Even still, having 50% of your earnings determined by factors beyond your control is unsettling. The best way to address this is to provide outside resources so that a person isn't so dependent on their upbringing. Granted, this is no small undertaking and it cannot be solved by a single, generalized method such as taxing the rich. An array of smaller, targeted solutions are required.

    One such solution would be to reform the inequality of public education. Currently, poor areas of town have lousy public schools, while the suburbs have decent (or at least better) public schools. This is because a public school's funding is largely paid for by the property taxes of the surrounding area. A person cannot control the house they grow up in any more than they can control the parents that raise them. Thus, the portion of property taxes devoted to public schooling should go to a single fund, rather than a specific school. That fund will then be divided equally amongst all public schools in the State; granting everyone access to the same quality of public schooling, regardless of the neighborhood they come from. This, in turn, provides the aforementioned "outside resource" for those who cannot afford to send their children to private schools.

    Combining this with other targeted solutions will go a long way to improving social mobility in America.

  • Report this Comment On November 18, 2010, at 8:44 AM, BMFPitt wrote:

    Income distribution, in and of itself, means nothing to me. It's a data point, nothing more. I'm more concerned (as far as income economics) with the standard of living and the fairness of the tax system than whether the top 1% own 1% or 99% of the wealth.

    Would I rather be born in a country where 20% or 50% of my income would correlate to that of my parents? Depends which one had a higher median standard of living. It's often better to be poor in a rich country than rich in a poor country.

  • Report this Comment On November 18, 2010, at 10:19 AM, dieselpham wrote:

    That mean other people such as Asian has more pressure and ability to get rich so that they will try to do their job much harder. Hiring these people might be the key to remid Human Resource Manager.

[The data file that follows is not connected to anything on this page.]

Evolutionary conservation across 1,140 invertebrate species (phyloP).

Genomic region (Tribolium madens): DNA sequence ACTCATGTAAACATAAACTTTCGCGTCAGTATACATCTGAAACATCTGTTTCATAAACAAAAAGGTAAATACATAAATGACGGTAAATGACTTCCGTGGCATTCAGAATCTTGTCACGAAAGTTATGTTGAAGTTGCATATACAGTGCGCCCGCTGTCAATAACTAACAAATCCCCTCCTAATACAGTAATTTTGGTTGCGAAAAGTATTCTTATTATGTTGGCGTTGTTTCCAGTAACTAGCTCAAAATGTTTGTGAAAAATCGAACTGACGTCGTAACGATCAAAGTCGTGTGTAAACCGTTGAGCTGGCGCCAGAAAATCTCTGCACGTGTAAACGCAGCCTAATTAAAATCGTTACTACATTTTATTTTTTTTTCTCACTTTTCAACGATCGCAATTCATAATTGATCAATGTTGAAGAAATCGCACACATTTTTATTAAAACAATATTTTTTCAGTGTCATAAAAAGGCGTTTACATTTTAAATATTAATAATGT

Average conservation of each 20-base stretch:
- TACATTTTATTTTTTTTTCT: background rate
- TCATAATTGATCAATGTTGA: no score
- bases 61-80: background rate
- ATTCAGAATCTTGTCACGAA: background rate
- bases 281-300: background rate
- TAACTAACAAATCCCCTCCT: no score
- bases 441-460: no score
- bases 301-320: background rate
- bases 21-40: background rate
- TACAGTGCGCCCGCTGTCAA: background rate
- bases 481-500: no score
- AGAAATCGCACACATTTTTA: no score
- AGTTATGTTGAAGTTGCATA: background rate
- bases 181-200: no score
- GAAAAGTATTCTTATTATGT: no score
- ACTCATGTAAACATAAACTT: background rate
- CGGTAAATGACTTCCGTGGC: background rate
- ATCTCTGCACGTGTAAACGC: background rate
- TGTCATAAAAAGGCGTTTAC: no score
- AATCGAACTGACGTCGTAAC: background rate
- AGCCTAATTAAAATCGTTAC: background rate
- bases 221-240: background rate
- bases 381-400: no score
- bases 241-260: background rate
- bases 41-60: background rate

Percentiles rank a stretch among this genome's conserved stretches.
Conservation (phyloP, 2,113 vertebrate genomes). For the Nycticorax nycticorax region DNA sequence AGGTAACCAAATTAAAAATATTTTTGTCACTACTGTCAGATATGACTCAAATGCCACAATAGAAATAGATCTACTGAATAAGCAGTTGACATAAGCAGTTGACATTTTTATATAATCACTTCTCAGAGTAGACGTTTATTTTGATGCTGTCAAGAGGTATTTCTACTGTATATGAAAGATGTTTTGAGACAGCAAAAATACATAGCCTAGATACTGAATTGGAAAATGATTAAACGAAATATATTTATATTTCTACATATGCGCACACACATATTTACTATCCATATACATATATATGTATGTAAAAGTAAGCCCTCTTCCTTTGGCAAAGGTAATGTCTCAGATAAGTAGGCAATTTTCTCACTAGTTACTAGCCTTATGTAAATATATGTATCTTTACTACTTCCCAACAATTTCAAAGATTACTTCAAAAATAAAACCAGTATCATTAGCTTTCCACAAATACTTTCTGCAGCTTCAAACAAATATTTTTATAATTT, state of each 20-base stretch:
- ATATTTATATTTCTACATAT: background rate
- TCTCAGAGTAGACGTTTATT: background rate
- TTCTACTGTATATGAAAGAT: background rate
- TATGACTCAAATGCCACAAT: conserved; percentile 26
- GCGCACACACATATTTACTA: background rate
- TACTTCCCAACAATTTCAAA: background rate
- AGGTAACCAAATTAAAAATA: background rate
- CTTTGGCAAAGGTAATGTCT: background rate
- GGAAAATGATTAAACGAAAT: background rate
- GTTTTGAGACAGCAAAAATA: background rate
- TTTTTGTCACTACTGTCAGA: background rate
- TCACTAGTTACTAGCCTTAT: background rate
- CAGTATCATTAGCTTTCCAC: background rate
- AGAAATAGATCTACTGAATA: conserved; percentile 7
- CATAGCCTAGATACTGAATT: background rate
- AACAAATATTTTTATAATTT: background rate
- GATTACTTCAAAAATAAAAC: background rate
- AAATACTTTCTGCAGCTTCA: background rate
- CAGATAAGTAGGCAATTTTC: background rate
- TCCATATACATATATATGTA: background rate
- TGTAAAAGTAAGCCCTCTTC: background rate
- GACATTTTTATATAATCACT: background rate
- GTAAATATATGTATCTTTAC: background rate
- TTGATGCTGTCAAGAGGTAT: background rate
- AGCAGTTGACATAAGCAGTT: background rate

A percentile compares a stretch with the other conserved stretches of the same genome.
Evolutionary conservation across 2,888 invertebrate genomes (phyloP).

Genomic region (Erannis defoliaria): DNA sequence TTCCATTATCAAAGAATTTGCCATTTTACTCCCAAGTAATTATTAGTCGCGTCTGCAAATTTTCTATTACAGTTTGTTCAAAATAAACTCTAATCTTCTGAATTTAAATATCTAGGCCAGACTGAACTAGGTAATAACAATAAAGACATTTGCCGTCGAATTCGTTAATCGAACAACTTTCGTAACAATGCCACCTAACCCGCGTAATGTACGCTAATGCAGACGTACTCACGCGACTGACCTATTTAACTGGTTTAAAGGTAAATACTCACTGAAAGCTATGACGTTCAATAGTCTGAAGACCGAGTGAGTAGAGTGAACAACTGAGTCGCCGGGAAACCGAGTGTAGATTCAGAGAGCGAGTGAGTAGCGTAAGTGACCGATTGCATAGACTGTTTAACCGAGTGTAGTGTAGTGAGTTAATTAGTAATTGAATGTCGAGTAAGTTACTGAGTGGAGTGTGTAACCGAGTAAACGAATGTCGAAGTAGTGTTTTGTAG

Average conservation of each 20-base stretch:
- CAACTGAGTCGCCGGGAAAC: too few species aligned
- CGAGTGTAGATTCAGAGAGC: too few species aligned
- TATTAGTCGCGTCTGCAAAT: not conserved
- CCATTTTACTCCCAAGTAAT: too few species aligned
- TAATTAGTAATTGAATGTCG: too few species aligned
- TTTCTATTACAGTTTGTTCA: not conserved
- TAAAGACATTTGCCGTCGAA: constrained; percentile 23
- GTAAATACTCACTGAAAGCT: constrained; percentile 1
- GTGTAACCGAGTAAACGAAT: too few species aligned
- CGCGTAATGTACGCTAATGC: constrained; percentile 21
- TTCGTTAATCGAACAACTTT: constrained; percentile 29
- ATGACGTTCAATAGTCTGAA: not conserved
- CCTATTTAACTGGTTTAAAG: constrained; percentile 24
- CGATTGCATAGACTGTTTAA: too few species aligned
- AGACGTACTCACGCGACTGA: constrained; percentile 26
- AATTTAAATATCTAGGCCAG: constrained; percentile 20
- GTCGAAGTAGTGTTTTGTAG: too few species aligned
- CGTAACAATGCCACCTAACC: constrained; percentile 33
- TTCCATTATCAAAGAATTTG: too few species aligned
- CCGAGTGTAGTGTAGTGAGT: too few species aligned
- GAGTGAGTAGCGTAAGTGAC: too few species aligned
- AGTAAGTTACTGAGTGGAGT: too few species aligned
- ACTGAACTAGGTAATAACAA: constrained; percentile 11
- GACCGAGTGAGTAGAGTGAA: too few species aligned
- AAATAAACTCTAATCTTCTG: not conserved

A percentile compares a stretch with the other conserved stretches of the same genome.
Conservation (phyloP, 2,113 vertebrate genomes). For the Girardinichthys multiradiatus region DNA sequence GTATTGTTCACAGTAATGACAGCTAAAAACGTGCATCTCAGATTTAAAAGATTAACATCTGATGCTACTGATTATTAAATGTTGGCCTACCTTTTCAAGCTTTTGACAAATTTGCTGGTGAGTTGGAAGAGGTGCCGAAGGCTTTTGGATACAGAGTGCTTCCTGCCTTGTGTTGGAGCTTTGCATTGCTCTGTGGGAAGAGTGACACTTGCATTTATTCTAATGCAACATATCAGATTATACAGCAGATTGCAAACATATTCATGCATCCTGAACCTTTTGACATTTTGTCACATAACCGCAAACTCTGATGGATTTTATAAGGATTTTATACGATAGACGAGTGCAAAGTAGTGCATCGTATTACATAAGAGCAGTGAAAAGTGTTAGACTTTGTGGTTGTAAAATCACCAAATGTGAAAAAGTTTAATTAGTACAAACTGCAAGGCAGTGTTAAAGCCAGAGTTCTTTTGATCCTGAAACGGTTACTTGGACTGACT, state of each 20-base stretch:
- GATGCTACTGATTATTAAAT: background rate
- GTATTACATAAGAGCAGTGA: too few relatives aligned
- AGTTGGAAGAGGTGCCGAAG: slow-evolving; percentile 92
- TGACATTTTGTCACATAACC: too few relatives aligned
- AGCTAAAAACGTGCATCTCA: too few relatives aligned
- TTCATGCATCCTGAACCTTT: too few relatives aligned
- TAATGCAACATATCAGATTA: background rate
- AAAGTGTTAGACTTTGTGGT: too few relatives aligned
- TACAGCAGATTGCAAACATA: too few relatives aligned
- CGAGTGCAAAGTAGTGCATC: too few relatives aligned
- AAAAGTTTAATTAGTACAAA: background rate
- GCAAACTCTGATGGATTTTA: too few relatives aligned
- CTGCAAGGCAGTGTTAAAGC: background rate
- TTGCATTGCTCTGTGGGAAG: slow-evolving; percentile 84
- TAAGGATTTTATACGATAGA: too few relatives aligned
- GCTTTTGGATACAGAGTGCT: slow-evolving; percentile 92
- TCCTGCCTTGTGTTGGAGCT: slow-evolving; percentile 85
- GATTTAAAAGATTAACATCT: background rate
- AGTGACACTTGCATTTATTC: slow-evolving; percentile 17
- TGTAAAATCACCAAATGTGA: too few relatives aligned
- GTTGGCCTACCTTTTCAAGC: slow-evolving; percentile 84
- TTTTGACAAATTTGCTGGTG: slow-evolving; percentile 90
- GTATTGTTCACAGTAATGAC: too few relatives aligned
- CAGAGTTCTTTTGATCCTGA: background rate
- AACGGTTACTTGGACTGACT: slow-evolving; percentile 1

• Report this Comment On November 18, 2010, at 9:19 PM, DDHv wrote:

    My first saving on my own was when ten cans of tomato soup were on sale. I bought the ten, and as each was used, put aside the non-sale price. Next time more saving was possible.

    My first investment was talking the landlady into letting me plant tomato plants next to the garage.

    Stocks are a matter of the last half decade or so. Don't let anyone tell you a poor person can't get ahead. Don't let anyone tell you it can be done without work, study, and good priorities either.

    Note that in the US, I've only personally known one family who could not afford a refrigerator. Mass production makes things affordable - someone needs to pay for building the factories and businesses - but why should we let the rich own ALL of it? My share may be minute, but the percentage return isn't.

    Very few families hold on to great riches for more than a few generations. On the other hand, given the chance, some poor do the study and priority setting needed. Take a look at Hernando de Soto's books for non-US examples.

  • Report this Comment On December 06, 2010, at 11:44 AM, Classof1964 wrote:

    When the very rich make large campaign contributions to influence legislators, when they hire lobbyists to get special treatment, when they anonymously finance negative political ads to defeat progressive candidates who might change the status quo, or pass regulatory reform to create a level playing field, etc., the political system has been corrupted. The result can be seen in such examples as hedge fund mangers paying 15% on their earnings (up to $500 million in a year), or in the mortgage interest tax deduction that really subsidizes the homes of the top 10%, etc. Superficial explanations of the current income and wealth disparity attribute the gap to education differences or to personal or family failings or disadvantages. The Far Right is unwilling to recognize that a significant part of success depends also on the characteristics of the social system. The current version of "Capitalism" is only one version, historically in the US and worldwide, and it has been badly warped in recent decades. At some point unless we as a society remember we used to place a value on equality and brotherhood (concern for others), and reform the current version of capitalism to create more opportunity for the 90% being left behind, we shall cease to be a great nation.